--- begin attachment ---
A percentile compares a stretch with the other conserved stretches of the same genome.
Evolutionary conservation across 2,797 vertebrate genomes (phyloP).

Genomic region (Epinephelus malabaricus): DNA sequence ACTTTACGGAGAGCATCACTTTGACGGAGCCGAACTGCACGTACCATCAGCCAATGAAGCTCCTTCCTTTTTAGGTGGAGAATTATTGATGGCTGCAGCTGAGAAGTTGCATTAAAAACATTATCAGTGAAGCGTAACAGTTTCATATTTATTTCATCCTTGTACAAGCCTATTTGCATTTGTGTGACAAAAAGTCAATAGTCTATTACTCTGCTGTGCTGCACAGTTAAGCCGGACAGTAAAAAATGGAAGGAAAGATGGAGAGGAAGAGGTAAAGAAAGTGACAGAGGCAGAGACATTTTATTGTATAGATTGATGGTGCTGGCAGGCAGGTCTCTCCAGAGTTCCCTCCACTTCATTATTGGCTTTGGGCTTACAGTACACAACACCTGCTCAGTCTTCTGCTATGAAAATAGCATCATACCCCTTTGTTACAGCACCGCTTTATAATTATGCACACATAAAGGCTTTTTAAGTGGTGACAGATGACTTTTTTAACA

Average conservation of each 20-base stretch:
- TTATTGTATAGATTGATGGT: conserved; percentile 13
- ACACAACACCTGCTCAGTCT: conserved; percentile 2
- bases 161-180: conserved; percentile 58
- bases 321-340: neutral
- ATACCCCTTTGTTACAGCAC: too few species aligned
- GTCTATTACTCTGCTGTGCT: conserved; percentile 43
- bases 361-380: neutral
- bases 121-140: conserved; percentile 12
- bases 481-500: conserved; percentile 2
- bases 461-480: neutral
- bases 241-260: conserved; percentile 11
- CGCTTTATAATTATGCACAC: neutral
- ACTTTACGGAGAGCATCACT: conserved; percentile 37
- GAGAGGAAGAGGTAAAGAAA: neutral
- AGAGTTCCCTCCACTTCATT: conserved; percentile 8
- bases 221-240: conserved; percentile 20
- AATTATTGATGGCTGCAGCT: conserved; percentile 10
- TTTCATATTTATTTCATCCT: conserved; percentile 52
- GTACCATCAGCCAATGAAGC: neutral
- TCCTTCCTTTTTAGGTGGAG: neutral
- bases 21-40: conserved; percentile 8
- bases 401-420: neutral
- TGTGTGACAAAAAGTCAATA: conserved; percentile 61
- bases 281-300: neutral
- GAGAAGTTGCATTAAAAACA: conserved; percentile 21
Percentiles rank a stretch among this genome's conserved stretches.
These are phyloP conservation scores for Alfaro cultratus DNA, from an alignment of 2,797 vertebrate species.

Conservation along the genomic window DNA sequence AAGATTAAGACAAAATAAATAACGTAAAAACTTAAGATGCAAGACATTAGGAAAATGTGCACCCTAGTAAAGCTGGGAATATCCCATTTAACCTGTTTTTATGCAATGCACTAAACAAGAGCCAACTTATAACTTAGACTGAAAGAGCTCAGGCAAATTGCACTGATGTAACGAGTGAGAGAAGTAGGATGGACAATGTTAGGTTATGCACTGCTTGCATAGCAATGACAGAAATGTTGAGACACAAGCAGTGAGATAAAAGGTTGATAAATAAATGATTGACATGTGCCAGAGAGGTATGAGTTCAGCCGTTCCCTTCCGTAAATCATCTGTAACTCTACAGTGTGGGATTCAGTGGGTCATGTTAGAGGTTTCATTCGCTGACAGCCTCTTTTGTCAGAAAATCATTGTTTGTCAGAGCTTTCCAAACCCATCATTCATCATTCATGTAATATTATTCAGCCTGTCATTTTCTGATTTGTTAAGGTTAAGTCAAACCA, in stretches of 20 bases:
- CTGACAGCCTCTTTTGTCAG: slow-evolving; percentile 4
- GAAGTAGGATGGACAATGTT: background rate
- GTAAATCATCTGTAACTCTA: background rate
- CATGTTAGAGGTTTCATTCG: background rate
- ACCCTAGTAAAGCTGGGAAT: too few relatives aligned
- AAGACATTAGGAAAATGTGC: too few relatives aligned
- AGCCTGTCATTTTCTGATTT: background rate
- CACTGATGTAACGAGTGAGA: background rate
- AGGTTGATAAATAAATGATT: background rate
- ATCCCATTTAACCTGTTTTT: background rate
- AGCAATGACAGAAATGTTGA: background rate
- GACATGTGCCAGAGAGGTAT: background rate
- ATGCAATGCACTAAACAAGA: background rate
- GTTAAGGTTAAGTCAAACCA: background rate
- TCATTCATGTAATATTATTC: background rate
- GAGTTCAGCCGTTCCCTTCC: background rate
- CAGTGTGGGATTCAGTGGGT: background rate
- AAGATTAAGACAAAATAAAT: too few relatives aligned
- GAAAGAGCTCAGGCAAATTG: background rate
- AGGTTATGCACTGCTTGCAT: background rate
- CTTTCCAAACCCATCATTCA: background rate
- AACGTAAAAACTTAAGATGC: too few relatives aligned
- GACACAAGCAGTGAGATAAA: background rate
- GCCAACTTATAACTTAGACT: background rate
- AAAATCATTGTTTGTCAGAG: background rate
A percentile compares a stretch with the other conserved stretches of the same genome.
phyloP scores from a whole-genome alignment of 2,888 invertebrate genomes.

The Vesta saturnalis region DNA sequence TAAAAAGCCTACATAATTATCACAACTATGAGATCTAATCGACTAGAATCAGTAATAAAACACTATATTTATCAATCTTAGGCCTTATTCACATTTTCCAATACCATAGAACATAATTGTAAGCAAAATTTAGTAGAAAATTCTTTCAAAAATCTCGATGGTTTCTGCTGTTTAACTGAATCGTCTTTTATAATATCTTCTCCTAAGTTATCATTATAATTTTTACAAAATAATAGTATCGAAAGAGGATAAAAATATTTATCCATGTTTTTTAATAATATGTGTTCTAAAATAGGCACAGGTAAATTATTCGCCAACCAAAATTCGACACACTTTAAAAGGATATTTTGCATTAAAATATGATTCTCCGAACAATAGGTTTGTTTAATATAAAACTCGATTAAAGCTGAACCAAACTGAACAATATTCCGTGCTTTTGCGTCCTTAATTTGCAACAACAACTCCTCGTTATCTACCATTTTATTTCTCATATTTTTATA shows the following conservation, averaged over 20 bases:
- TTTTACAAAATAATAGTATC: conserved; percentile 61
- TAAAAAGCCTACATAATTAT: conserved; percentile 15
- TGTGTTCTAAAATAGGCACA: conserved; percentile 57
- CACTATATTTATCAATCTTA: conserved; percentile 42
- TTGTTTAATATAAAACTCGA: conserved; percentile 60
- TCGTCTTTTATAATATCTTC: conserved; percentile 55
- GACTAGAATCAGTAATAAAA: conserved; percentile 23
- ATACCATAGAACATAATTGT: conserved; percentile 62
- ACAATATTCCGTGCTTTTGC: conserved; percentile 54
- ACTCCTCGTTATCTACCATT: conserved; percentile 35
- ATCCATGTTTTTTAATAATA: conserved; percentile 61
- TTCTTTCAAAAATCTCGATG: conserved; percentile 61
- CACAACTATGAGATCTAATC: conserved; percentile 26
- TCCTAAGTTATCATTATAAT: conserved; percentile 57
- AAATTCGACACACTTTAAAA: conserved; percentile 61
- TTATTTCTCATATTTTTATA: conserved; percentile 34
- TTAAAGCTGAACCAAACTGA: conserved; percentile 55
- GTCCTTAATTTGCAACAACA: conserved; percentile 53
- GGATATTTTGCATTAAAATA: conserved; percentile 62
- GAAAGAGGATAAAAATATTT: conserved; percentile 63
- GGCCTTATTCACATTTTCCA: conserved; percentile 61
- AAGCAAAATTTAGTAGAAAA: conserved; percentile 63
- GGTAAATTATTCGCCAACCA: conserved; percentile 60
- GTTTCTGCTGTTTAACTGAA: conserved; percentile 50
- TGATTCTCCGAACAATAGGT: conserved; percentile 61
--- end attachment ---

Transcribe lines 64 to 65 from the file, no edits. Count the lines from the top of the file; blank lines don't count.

- CACTATATTTATCAATCTTA: conserved; percentile 42
- TTGTTTAATATAAAACTCGA: conserved; percentile 60